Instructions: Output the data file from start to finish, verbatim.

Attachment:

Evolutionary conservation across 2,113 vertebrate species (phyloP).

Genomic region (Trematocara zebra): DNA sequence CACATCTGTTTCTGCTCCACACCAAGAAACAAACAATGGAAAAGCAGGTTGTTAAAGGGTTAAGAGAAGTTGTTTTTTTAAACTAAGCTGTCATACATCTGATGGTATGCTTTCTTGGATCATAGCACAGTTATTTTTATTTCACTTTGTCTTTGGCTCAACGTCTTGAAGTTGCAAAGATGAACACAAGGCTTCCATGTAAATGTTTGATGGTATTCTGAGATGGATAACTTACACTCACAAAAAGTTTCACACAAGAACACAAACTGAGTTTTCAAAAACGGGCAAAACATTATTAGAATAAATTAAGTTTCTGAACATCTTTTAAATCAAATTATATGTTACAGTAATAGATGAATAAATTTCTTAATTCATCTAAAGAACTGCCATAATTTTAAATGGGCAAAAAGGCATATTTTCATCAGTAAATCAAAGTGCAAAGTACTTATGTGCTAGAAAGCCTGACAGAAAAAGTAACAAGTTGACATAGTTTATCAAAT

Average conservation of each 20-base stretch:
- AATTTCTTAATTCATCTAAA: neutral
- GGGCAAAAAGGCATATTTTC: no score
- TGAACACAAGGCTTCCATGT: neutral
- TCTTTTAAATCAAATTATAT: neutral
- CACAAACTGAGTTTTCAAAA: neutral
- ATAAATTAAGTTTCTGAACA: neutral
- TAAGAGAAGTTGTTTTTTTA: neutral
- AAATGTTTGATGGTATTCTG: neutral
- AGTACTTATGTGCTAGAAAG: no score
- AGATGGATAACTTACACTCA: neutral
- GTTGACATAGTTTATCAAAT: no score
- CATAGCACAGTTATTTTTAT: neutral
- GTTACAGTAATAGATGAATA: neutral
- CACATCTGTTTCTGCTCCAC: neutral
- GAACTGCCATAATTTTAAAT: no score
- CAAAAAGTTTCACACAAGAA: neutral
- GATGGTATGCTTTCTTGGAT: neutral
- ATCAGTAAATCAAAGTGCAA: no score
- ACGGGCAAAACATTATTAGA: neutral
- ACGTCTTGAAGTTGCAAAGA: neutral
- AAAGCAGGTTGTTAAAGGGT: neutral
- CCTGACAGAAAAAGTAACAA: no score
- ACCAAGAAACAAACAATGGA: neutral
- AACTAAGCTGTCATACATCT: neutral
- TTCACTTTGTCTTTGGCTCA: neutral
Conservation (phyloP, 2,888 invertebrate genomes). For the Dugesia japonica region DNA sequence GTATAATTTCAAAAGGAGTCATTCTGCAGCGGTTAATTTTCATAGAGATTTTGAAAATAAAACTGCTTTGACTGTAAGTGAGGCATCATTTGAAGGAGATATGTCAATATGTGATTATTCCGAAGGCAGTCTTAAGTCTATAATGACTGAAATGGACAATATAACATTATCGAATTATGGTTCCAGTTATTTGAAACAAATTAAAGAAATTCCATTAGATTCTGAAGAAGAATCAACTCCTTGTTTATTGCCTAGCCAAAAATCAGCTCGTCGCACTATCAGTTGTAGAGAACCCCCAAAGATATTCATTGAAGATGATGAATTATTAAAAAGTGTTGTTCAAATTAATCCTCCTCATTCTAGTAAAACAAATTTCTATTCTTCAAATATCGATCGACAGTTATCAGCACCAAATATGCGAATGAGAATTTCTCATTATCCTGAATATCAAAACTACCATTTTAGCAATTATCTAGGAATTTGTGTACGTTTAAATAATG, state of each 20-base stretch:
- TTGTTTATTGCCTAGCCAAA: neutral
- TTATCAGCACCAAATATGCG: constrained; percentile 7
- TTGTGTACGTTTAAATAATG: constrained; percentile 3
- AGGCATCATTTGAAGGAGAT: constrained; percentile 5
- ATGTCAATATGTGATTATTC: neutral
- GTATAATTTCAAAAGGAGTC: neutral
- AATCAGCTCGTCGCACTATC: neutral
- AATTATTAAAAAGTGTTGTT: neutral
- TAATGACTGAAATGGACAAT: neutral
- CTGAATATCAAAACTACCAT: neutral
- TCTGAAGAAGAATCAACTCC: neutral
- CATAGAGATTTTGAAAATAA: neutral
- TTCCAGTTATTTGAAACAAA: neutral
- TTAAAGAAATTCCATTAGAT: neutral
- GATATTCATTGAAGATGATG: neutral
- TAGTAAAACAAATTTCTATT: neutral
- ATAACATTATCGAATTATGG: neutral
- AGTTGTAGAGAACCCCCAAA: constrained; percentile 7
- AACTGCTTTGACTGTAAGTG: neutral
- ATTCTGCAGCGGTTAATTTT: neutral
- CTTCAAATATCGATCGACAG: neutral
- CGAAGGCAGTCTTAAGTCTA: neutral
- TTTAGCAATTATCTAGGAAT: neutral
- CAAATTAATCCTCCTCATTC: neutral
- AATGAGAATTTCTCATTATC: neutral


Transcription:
Evolutionary conservation across 2,113 vertebrate species (phyloP).

Genomic region (Trematocara zebra): DNA sequence CACATCTGTTTCTGCTCCACACCAAGAAACAAACAATGGAAAAGCAGGTTGTTAAAGGGTTAAGAGAAGTTGTTTTTTTAAACTAAGCTGTCATACATCTGATGGTATGCTTTCTTGGATCATAGCACAGTTATTTTTATTTCACTTTGTCTTTGGCTCAACGTCTTGAAGTTGCAAAGATGAACACAAGGCTTCCATGTAAATGTTTGATGGTATTCTGAGATGGATAACTTACACTCACAAAAAGTTTCACACAAGAACACAAACTGAGTTTTCAAAAACGGGCAAAACATTATTAGAATAAATTAAGTTTCTGAACATCTTTTAAATCAAATTATATGTTACAGTAATAGATGAATAAATTTCTTAATTCATCTAAAGAACTGCCATAATTTTAAATGGGCAAAAAGGCATATTTTCATCAGTAAATCAAAGTGCAAAGTACTTATGTGCTAGAAAGCCTGACAGAAAAAGTAACAAGTTGACATAGTTTATCAAAT

Average conservation of each 20-base stretch:
- AATTTCTTAATTCATCTAAA: neutral
- GGGCAAAAAGGCATATTTTC: no score
- TGAACACAAGGCTTCCATGT: neutral
- TCTTTTAAATCAAATTATAT: neutral
- CACAAACTGAGTTTTCAAAA: neutral
- ATAAATTAAGTTTCTGAACA: neutral
- TAAGAGAAGTTGTTTTTTTA: neutral
- AAATGTTTGATGGTATTCTG: neutral
- AGTACTTATGTGCTAGAAAG: no score
- AGATGGATAACTTACACTCA: neutral
- GTTGACATAGTTTATCAAAT: no score
- CATAGCACAGTTATTTTTAT: neutral
- GTTACAGTAATAGATGAATA: neutral
- CACATCTGTTTCTGCTCCAC: neutral
- GAACTGCCATAATTTTAAAT: no score
- CAAAAAGTTTCACACAAGAA: neutral
- GATGGTATGCTTTCTTGGAT: neutral
- ATCAGTAAATCAAAGTGCAA: no score
- ACGGGCAAAACATTATTAGA: neutral
- ACGTCTTGAAGTTGCAAAGA: neutral
- AAAGCAGGTTGTTAAAGGGT: neutral
- CCTGACAGAAAAAGTAACAA: no score
- ACCAAGAAACAAACAATGGA: neutral
- AACTAAGCTGTCATACATCT: neutral
- TTCACTTTGTCTTTGGCTCA: neutral
Conservation (phyloP, 2,888 invertebrate genomes). For the Dugesia japonica region DNA sequence GTATAATTTCAAAAGGAGTCATTCTGCAGCGGTTAATTTTCATAGAGATTTTGAAAATAAAACTGCTTTGACTGTAAGTGAGGCATCATTTGAAGGAGATATGTCAATATGTGATTATTCCGAAGGCAGTCTTAAGTCTATAATGACTGAAATGGACAATATAACATTATCGAATTATGGTTCCAGTTATTTGAAACAAATTAAAGAAATTCCATTAGATTCTGAAGAAGAATCAACTCCTTGTTTATTGCCTAGCCAAAAATCAGCTCGTCGCACTATCAGTTGTAGAGAACCCCCAAAGATATTCATTGAAGATGATGAATTATTAAAAAGTGTTGTTCAAATTAATCCTCCTCATTCTAGTAAAACAAATTTCTATTCTTCAAATATCGATCGACAGTTATCAGCACCAAATATGCGAATGAGAATTTCTCATTATCCTGAATATCAAAACTACCATTTTAGCAATTATCTAGGAATTTGTGTACGTTTAAATAATG, state of each 20-base stretch:
- TTGTTTATTGCCTAGCCAAA: neutral
- TTATCAGCACCAAATATGCG: constrained; percentile 7
- TTGTGTACGTTTAAATAATG: constrained; percentile 3
- AGGCATCATTTGAAGGAGAT: constrained; percentile 5
- ATGTCAATATGTGATTATTC: neutral
- GTATAATTTCAAAAGGAGTC: neutral
- AATCAGCTCGTCGCACTATC: neutral
- AATTATTAAAAAGTGTTGTT: neutral
- TAATGACTGAAATGGACAAT: neutral
- CTGAATATCAAAACTACCAT: neutral
- TCTGAAGAAGAATCAACTCC: neutral
- CATAGAGATTTTGAAAATAA: neutral
- TTCCAGTTATTTGAAACAAA: neutral
- TTAAAGAAATTCCATTAGAT: neutral
- GATATTCATTGAAGATGATG: neutral
- TAGTAAAACAAATTTCTATT: neutral
- ATAACATTATCGAATTATGG: neutral
- AGTTGTAGAGAACCCCCAAA: constrained; percentile 7
- AACTGCTTTGACTGTAAGTG: neutral
- ATTCTGCAGCGGTTAATTTT: neutral
- CTTCAAATATCGATCGACAG: neutral
- CGAAGGCAGTCTTAAGTCTA: neutral
- TTTAGCAATTATCTAGGAAT: neutral
- CAAATTAATCCTCCTCATTC: neutral
- AATGAGAATTTCTCATTATC: neutral